8,221,599

 

8,107,199

 

Total real estate, at cost

 

11,303,067

 

11,153,571

 

Less accumulated depreciation and amortization

 

(1,459,320

)

(1,386,871

)

Net real estate held for investment

 

9,843,747

 

9,766,700

 

Real estate held for sale, net

 

9,394

 

14,840

 

Net real estate

 

9,853,141

 

9,781,540

 

Cash and cash equivalents

 

12,190

 

3,852

 

Accounts receivable, net

 

66,831

 

64,386

 

Acquired lease intangible assets, net

 

1,056,845

 

1,039,724

 

Goodwill

 

15,425

 

15,470

 

Other assets, net

 

87,721

 

107,650

 

Total assets

 

$

11,092,153

 

$

11,012,622

 

 

 

 

 

 

 

LIABILITIES AND EQUITY

 

 

 

 

 

Distributions payable

 

$

45,466

 

$

43,675

 

Accounts payable and accrued expenses

 

77,594

 

123,287

 

Acquired lease intangible liabilities, net

 

228,191

 

220,469

 

Other liabilities

 

41,404

 

53,145

 

Line of credit payable

 

370,000

 

223,000

 

Term loan

 

70,000

 

70,000

 

Mortgages payable, net

 

799,318

 

852,575

 

Notes payable, net

 

3,785,718

 

3,785,372

 

Total liabilities

 

5,417,691

 

5,371,523

 

 

 

 

 

 

 

Commitments and contingencies

 

 

 

 

 

 

 

 

 

 

 

Stockholders’ equity:

 

 

 

 

 

Preferred stock and paid in capital, par value $0.01 per share, 69,900,000 shares authorized, 16,350,000 shares issued and outstanding as of March 31, 2015 and December 31, 2014

 

395,378

 

395,378

 

Common stock and paid in capital, par value $0.01 per share, 370,100,000 shares authorized, 227,031,104 shares issued and outstanding as of March 31, 2015 and 224,881,192 shares issued and outstanding at December 31, 2014

 

6,569,610

 

6,464,987

 

Distributions in excess of net income

 

(1,314,952

)

(1,246,964

)

Total stockholders’ equity

 

5,650,036

 

5,613,401

 

Noncontrolling interests

 

24,426

 

27,698

 

Total equity

 

5,674,462

 

5,641,099

 

Total liabilities and equity

 

$

11,092,153

 

$

11,012,622

 

 

The accompanying notes to consolidated financial statements are an integral part of these statements.

 

-2-



Table of Contents

 

REALTY INCOME CORPORATION AND SUBSIDIARIES

CONSOLIDATED STATEMENTS OF INCOME

 

For the three months ended March 31, 2015 and 2014

(dollars in thousands, except per share data) (unaudited)

 

 

 

 

 

 

2015

 

2014

 

REVENUE

 

 

 

 

 

Rental

 

$

235,122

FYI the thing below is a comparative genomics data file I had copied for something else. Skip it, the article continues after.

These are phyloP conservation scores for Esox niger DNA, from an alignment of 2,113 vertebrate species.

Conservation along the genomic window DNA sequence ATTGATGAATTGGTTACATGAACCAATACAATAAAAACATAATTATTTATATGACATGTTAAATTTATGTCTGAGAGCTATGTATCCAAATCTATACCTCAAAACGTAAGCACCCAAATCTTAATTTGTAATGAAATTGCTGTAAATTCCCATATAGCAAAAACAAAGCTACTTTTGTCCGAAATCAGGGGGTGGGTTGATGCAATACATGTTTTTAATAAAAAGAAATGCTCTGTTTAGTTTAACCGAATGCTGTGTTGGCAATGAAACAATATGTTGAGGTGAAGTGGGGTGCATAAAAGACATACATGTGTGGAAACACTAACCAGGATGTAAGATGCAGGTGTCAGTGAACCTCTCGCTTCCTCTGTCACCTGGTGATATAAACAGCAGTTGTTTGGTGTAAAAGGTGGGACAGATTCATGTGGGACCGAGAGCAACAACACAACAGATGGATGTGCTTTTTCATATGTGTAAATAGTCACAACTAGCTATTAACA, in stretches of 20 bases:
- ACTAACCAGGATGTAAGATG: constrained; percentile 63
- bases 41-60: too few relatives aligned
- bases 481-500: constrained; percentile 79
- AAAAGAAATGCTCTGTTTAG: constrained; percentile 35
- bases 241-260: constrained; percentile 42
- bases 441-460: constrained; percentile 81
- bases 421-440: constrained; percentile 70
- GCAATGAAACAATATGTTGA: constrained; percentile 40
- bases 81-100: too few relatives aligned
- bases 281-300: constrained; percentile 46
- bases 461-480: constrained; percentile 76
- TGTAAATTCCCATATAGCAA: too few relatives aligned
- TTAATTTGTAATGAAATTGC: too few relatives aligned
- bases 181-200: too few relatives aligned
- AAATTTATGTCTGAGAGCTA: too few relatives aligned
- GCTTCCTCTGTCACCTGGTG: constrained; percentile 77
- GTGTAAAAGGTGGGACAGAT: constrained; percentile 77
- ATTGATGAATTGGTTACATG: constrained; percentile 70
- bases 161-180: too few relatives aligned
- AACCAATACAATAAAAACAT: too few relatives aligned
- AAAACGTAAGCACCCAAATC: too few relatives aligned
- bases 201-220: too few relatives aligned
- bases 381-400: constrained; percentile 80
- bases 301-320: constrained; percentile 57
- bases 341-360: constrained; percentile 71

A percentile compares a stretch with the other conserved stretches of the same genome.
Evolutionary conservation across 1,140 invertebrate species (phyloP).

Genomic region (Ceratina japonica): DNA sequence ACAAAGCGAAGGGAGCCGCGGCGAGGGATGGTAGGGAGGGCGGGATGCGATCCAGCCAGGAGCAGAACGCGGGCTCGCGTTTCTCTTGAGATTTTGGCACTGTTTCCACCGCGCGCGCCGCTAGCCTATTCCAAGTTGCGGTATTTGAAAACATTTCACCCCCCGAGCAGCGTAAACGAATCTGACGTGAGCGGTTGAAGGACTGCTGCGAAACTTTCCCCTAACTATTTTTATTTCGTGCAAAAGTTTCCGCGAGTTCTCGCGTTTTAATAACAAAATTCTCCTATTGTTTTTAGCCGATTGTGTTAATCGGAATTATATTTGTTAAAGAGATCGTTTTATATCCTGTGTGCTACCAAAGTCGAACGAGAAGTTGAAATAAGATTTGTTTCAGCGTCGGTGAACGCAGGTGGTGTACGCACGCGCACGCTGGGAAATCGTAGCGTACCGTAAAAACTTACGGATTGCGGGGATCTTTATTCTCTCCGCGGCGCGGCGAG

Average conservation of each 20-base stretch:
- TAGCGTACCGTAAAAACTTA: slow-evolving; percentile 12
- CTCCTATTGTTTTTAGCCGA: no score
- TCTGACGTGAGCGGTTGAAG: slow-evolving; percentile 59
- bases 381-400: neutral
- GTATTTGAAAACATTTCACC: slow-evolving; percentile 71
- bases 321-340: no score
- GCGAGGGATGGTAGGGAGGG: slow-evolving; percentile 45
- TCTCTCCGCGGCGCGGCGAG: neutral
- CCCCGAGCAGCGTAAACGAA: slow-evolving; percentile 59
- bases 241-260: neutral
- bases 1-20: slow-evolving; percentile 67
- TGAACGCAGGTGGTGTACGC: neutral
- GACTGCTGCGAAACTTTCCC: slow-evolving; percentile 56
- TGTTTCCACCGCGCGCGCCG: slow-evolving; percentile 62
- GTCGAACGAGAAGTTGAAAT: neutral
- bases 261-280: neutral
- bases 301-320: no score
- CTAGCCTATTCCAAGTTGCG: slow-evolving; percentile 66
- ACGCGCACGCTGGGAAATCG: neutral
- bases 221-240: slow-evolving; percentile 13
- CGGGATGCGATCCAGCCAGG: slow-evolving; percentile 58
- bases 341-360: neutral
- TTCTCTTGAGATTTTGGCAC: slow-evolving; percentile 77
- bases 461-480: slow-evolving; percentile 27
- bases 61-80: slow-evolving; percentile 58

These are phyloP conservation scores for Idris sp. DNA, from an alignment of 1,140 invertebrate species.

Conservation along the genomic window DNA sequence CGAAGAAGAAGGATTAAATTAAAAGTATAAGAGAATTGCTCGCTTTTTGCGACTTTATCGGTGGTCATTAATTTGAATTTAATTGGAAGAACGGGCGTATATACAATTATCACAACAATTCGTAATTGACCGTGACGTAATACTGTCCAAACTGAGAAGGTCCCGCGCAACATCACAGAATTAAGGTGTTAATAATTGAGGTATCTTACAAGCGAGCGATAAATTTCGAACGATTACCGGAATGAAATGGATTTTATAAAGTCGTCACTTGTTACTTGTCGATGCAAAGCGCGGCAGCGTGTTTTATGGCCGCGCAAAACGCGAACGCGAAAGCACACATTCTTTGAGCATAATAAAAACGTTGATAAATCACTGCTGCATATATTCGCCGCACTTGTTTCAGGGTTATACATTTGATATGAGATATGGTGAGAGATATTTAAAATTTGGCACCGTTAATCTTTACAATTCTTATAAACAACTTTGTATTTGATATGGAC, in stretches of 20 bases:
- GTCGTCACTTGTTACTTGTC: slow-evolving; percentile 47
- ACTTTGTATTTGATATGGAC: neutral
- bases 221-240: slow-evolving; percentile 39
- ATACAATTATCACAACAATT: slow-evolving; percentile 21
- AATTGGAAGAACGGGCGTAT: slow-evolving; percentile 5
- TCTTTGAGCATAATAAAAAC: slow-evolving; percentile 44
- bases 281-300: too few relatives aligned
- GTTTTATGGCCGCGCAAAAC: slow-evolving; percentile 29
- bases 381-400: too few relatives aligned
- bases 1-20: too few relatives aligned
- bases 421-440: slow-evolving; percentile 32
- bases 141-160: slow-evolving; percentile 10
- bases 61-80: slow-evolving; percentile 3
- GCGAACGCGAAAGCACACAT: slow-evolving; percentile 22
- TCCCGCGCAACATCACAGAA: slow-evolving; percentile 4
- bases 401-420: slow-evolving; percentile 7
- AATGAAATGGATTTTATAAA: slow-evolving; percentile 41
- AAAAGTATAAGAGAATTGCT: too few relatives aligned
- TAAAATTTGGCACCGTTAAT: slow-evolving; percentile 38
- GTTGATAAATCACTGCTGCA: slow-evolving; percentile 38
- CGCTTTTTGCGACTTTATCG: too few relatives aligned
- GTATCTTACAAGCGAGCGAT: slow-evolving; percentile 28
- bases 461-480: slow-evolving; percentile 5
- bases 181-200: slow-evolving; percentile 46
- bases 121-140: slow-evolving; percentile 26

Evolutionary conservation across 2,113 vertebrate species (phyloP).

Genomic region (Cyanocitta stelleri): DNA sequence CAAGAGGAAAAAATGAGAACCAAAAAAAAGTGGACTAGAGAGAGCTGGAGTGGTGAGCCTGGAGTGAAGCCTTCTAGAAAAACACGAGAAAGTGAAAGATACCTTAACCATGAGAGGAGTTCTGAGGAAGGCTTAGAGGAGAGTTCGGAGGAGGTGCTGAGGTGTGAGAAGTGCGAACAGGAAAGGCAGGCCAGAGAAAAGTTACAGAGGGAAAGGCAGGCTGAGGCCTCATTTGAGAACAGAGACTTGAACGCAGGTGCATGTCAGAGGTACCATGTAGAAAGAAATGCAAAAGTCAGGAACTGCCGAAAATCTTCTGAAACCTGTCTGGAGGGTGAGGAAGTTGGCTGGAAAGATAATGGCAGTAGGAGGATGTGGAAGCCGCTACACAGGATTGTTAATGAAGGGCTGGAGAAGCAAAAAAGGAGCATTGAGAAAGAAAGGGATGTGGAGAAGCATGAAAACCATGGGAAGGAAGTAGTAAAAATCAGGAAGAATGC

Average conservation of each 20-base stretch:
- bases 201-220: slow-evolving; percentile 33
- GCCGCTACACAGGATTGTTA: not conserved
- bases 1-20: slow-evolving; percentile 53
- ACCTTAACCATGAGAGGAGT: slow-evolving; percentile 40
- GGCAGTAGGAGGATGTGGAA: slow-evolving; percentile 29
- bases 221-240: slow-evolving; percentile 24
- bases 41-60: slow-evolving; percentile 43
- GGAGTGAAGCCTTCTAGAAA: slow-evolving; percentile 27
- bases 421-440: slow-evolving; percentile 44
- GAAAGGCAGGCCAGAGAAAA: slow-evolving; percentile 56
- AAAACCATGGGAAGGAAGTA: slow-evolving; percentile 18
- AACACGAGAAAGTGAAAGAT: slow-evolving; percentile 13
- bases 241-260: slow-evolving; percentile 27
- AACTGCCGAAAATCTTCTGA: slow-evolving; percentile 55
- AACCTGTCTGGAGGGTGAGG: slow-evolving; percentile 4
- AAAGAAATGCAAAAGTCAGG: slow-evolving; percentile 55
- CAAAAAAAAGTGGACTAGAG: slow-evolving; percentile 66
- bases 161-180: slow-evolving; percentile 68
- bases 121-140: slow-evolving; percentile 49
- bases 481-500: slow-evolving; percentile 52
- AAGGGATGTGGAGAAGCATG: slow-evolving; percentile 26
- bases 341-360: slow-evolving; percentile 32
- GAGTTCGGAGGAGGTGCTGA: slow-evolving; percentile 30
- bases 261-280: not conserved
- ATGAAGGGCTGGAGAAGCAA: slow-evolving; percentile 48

$

214,122

 

Tenant reimbursements

 

9,963

 

6,427

 

Other

 

1,782

 

1,023

 

Total revenue

 

246,867

 

221,572

 

 

 

 

 

 

 

EXPENSES

 

 

 

 

 

Depreciation and amortization

 

98,037

 

89,970

 

Interest

 

58,468

 

51,720

 

General and administrative

 

12,862

 

12,886

 

Property (including reimbursable)

 

13,976

 

10,577

 

Income taxes

 

1,074

 

1,091

 

Provisions for impairment

 

2,087

 

1,683

 

Total expenses

 

186,504

 

167,927

 

Gain on sales of real estate

 

7,218

 

1,271

 

Income from continuing operations

 

67,581

 

54,916

 

Income from discontinued operations

 

-

 

3,077

 

Net income

 

67,581

 

57,993

 

Net income attributable to noncontrolling interests

 

(317

)

(332

)

Net income attributable to the Company

 

67,264

 

57,661

 

Preferred stock dividends

 

(6,770

)

(10,482

)

Net income available to common stockholders

 

$

60,494

 

$

47,179

 

 

 

 

 

 

 

Amounts available to common stockholders per common share:

 

 

 

 

 

Income from continuing operations, basic and diluted

 

$

0.27

 

$

0.21

 

Net income, basic and diluted

 

$

0.27

 

$

0.23

 

 

 

 

 

 

 

Weighted average common shares outstanding:

 

 

 

 

 

Basic

 

225,346,407

 

207,003,950

 

Diluted

 

225,825,854

 

207,324,363

 

 

The accompanying notes to consolidated financial statements are an integral part of these statements.

 

-3-



Table of Contents

 

REALTY INCOME CORPORATION AND SUBSIDIARIES

CONSOLIDATED STATEMENTS OF CASH FLOWS

For the three months ended March 31, 2015 and 2014

(dollars in thousands) (unaudited)

 

 

 

2015

 

2014

 

CASH FLOWS FROM OPERATING ACTIVITIES

 

 

 

 

 

Net income

 

$

67,581

 

$

57,993

 

Adjustments to net income:

 

 

 

 

 

Depreciation and amortization